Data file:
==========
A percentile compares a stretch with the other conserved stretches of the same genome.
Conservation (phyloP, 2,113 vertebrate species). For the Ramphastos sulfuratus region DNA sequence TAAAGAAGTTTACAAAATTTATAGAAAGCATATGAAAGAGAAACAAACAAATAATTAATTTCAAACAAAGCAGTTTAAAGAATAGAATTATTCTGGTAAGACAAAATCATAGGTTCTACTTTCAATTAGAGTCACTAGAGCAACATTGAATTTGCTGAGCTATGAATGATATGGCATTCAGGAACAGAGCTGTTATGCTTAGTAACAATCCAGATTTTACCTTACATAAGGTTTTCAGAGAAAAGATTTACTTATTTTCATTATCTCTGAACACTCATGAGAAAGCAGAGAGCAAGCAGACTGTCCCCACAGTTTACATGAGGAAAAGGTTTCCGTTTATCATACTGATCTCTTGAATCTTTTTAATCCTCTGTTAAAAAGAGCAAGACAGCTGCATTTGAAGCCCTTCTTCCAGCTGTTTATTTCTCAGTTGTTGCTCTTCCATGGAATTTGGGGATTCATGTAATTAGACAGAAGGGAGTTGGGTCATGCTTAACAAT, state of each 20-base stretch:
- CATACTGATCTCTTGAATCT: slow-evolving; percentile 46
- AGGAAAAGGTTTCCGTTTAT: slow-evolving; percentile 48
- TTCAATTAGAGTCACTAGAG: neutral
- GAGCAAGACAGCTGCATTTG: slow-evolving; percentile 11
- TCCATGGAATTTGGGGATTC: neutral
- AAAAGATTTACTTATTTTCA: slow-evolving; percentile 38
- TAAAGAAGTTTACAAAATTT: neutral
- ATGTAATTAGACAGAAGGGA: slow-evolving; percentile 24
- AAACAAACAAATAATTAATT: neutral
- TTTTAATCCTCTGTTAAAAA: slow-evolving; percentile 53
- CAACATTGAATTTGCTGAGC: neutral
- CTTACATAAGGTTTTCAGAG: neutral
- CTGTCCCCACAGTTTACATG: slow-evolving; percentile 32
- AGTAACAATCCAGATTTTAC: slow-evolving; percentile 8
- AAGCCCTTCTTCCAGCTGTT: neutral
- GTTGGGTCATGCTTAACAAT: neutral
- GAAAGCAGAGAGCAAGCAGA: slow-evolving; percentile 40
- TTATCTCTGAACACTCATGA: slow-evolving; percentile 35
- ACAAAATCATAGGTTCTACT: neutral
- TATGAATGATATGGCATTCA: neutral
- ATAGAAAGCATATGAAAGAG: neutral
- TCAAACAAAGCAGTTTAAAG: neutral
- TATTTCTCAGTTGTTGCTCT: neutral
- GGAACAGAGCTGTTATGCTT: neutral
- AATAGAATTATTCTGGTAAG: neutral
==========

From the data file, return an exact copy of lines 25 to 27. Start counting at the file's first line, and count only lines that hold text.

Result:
- TATTTCTCAGTTGTTGCTCT: neutral
- GGAACAGAGCTGTTATGCTT: neutral
- AATAGAATTATTCTGGTAAG: neutral